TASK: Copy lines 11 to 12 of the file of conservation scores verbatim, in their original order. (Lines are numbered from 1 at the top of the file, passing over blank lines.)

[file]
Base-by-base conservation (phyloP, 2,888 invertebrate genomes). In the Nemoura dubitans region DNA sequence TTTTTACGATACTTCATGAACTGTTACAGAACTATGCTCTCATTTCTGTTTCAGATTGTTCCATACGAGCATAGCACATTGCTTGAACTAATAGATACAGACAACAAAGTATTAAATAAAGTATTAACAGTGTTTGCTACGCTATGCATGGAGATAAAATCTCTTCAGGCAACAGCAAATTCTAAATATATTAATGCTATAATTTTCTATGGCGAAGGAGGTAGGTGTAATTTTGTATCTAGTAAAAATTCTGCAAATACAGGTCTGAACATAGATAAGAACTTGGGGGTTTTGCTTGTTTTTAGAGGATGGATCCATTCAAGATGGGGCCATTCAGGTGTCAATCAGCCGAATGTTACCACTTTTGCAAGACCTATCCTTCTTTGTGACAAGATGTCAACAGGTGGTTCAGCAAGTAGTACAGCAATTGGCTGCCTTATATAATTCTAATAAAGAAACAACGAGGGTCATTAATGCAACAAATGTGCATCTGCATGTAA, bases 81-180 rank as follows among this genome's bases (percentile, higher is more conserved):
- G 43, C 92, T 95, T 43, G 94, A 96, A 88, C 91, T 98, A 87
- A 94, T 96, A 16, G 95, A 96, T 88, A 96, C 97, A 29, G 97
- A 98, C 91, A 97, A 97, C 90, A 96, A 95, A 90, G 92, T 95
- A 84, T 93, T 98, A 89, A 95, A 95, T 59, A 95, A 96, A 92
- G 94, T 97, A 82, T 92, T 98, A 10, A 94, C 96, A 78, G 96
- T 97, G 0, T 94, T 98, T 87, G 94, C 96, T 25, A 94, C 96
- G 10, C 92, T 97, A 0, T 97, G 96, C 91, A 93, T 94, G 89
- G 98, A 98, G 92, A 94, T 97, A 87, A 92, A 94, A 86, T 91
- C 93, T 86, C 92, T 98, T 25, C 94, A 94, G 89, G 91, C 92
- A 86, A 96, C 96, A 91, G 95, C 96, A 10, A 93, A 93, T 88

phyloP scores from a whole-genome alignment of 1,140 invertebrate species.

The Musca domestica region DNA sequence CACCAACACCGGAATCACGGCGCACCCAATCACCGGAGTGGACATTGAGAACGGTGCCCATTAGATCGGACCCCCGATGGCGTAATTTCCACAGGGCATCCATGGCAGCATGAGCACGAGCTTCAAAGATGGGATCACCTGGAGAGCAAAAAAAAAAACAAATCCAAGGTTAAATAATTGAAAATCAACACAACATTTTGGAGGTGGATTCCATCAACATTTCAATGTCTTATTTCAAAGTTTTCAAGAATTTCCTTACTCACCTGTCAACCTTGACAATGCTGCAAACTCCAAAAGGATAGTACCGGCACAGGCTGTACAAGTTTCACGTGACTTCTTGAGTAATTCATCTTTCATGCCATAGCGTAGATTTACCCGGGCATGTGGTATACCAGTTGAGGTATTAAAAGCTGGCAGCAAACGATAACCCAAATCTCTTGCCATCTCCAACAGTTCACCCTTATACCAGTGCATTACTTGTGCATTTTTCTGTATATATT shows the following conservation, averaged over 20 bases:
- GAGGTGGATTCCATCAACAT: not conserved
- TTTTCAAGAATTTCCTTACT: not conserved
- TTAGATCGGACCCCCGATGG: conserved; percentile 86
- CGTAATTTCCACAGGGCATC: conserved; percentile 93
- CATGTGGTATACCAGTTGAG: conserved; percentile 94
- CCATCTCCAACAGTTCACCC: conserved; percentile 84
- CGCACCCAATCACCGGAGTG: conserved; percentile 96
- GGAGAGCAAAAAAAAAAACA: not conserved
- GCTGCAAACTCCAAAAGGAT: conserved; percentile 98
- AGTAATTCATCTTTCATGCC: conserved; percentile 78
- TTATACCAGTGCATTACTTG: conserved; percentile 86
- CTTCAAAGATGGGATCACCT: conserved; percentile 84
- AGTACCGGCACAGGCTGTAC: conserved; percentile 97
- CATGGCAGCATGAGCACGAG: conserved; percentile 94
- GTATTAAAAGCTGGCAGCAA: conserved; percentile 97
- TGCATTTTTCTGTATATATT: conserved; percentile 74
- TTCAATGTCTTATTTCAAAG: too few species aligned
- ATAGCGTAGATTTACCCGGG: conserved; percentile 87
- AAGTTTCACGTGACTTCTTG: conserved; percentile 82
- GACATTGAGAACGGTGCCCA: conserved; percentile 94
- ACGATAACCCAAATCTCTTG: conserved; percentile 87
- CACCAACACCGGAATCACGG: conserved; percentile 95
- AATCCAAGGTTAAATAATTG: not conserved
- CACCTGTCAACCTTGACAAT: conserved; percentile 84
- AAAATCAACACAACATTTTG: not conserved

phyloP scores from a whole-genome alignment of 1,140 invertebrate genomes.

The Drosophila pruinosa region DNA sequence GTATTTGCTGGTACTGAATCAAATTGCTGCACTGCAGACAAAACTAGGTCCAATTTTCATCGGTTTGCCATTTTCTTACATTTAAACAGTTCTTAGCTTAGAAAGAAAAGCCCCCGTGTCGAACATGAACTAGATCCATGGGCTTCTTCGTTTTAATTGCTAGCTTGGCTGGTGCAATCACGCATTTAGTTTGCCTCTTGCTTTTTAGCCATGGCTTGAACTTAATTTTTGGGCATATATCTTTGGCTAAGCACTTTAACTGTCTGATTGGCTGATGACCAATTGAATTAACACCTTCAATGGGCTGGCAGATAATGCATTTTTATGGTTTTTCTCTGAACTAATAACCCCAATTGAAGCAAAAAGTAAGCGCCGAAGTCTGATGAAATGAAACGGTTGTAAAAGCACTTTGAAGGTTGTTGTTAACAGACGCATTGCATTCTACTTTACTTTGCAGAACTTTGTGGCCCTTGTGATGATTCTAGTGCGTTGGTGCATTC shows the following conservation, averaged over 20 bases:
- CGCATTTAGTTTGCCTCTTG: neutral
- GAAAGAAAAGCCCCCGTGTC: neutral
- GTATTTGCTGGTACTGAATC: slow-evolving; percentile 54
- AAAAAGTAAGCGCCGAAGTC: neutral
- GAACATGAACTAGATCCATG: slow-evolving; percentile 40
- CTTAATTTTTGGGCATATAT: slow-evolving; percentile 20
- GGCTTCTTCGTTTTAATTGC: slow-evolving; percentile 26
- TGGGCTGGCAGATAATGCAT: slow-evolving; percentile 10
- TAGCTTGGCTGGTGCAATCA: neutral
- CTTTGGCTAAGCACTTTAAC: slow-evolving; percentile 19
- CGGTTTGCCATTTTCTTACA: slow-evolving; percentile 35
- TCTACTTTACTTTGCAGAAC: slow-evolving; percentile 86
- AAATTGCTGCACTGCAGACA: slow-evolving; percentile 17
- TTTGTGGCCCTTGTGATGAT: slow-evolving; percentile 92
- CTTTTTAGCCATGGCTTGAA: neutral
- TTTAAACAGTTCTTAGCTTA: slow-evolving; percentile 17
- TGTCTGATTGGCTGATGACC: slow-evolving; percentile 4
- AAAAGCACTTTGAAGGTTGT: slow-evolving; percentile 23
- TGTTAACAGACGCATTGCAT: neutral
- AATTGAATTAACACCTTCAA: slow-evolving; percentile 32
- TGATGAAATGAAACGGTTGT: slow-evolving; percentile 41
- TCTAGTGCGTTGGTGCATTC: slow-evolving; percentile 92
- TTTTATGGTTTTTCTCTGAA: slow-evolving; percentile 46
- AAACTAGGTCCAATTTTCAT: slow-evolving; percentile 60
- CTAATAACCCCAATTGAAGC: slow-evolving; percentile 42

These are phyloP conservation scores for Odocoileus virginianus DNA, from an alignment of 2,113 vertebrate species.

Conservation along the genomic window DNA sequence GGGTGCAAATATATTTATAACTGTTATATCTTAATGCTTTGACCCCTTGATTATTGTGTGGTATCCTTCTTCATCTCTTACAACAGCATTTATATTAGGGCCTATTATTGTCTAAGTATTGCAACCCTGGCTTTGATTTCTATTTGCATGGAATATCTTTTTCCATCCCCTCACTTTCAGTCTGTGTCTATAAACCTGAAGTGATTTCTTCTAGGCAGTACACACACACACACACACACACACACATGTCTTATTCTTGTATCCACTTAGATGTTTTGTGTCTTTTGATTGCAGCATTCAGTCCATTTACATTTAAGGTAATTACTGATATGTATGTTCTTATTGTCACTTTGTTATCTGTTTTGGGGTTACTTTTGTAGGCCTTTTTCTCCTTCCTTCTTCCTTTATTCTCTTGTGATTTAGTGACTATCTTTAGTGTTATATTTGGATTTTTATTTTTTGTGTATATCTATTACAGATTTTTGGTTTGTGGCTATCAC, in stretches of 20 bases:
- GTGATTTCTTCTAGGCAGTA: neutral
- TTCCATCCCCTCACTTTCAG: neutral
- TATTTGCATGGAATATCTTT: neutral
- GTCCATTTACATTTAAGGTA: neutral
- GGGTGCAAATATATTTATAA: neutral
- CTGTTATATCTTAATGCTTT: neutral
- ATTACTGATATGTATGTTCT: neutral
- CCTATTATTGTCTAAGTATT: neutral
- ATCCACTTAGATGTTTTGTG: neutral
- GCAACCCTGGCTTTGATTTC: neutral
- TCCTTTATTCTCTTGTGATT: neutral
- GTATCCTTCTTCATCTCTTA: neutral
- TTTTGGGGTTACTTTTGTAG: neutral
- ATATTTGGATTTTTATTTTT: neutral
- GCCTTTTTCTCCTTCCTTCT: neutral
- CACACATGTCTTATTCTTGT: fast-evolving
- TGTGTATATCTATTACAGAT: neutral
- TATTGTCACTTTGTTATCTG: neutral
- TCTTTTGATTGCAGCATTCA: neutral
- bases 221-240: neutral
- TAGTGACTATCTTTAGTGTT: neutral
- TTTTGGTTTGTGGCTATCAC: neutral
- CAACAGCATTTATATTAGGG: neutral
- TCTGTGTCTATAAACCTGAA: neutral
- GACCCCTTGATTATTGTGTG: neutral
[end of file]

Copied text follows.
- A 86, A 96, C 96, A 91, G 95, C 96, A 10, A 93, A 93, T 88

phyloP scores from a whole-genome alignment of 1,140 invertebrate species.